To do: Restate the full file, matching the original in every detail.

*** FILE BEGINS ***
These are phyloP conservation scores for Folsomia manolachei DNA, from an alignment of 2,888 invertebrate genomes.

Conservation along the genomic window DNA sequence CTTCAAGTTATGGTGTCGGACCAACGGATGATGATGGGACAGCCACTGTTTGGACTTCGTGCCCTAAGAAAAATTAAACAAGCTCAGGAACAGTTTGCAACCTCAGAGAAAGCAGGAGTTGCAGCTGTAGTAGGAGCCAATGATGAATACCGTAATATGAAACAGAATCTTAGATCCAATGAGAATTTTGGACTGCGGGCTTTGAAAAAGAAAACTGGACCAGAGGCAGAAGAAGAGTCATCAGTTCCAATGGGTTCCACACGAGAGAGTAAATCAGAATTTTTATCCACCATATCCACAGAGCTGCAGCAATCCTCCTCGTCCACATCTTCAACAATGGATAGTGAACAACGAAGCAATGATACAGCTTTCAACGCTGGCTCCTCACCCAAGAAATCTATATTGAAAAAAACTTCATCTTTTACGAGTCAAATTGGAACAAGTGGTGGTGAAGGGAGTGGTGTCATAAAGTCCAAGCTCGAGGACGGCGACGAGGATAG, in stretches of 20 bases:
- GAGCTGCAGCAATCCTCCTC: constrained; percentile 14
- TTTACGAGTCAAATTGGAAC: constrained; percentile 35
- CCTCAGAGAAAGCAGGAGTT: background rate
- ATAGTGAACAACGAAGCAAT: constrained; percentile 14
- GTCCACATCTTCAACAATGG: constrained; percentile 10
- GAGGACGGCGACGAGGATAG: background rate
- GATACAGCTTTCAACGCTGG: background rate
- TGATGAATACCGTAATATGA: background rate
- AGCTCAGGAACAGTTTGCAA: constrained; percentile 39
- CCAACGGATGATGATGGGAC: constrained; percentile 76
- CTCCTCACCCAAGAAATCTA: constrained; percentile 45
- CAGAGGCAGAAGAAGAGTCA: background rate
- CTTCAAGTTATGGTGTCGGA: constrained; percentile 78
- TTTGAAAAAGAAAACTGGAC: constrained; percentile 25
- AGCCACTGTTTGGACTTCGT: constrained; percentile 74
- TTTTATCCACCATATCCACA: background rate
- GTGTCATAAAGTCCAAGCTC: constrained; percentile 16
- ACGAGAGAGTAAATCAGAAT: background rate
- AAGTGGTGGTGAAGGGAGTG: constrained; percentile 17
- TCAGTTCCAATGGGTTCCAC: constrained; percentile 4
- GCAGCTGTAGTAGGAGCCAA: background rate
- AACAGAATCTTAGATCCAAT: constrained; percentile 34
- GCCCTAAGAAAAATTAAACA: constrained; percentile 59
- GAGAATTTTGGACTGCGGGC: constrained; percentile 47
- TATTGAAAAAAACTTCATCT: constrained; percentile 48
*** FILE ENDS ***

These are phyloP conservation scores for Folsomia manolachei DNA, from an alignment of 2,888 invertebrate genomes.

Conservation along the genomic window DNA sequence CTTCAAGTTATGGTGTCGGACCAACGGATGATGATGGGACAGCCACTGTTTGGACTTCGTGCCCTAAGAAAAATTAAACAAGCTCAGGAACAGTTTGCAACCTCAGAGAAAGCAGGAGTTGCAGCTGTAGTAGGAGCCAATGATGAATACCGTAATATGAAACAGAATCTTAGATCCAATGAGAATTTTGGACTGCGGGCTTTGAAAAAGAAAACTGGACCAGAGGCAGAAGAAGAGTCATCAGTTCCAATGGGTTCCACACGAGAGAGTAAATCAGAATTTTTATCCACCATATCCACAGAGCTGCAGCAATCCTCCTCGTCCACATCTTCAACAATGGATAGTGAACAACGAAGCAATGATACAGCTTTCAACGCTGGCTCCTCACCCAAGAAATCTATATTGAAAAAAACTTCATCTTTTACGAGTCAAATTGGAACAAGTGGTGGTGAAGGGAGTGGTGTCATAAAGTCCAAGCTCGAGGACGGCGACGAGGATAG, in stretches of 20 bases:
- GAGCTGCAGCAATCCTCCTC: constrained; percentile 14
- TTTACGAGTCAAATTGGAAC: constrained; percentile 35
- CCTCAGAGAAAGCAGGAGTT: background rate
- ATAGTGAACAACGAAGCAAT: constrained; percentile 14
- GTCCACATCTTCAACAATGG: constrained; percentile 10
- GAGGACGGCGACGAGGATAG: background rate
- GATACAGCTTTCAACGCTGG: background rate
- TGATGAATACCGTAATATGA: background rate
- AGCTCAGGAACAGTTTGCAA: constrained; percentile 39
- CCAACGGATGATGATGGGAC: constrained; percentile 76
- CTCCTCACCCAAGAAATCTA: constrained; percentile 45
- CAGAGGCAGAAGAAGAGTCA: background rate
- CTTCAAGTTATGGTGTCGGA: constrained; percentile 78
- TTTGAAAAAGAAAACTGGAC: constrained; percentile 25
- AGCCACTGTTTGGACTTCGT: constrained; percentile 74
- TTTTATCCACCATATCCACA: background rate
- GTGTCATAAAGTCCAAGCTC: constrained; percentile 16
- ACGAGAGAGTAAATCAGAAT: background rate
- AAGTGGTGGTGAAGGGAGTG: constrained; percentile 17
- TCAGTTCCAATGGGTTCCAC: constrained; percentile 4
- GCAGCTGTAGTAGGAGCCAA: background rate
- AACAGAATCTTAGATCCAAT: constrained; percentile 34
- GCCCTAAGAAAAATTAAACA: constrained; percentile 59
- GAGAATTTTGGACTGCGGGC: constrained; percentile 47
- TATTGAAAAAAACTTCATCT: constrained; percentile 48